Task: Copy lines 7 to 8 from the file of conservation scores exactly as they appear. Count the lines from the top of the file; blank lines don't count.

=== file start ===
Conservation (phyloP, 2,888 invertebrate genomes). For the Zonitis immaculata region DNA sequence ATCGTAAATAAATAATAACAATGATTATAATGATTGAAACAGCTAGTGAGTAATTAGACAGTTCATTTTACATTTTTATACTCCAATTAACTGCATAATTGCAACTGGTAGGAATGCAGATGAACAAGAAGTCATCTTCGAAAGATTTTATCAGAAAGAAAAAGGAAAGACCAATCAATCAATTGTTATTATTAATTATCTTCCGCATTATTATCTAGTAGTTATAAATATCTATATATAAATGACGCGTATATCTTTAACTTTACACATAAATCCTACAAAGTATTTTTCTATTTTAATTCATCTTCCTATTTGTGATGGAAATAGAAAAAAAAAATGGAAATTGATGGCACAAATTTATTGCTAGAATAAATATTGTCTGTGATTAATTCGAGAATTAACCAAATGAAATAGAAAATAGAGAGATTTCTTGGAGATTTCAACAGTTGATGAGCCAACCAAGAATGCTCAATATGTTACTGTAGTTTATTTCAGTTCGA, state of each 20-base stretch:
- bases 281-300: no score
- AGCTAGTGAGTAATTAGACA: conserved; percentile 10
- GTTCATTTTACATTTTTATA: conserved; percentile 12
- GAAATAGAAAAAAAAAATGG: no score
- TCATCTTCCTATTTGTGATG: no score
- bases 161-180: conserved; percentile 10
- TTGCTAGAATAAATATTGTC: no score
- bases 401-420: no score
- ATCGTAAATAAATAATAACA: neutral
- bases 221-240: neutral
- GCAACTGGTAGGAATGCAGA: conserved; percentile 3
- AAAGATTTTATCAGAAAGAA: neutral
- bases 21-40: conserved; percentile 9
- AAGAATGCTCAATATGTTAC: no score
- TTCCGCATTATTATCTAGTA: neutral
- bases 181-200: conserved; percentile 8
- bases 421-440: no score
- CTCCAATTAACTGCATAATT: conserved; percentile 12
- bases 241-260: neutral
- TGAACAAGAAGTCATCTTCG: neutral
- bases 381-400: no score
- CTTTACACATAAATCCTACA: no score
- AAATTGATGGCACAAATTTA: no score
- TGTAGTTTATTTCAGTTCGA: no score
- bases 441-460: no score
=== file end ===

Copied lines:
- bases 161-180: conserved; percentile 10
- TTGCTAGAATAAATATTGTC: no score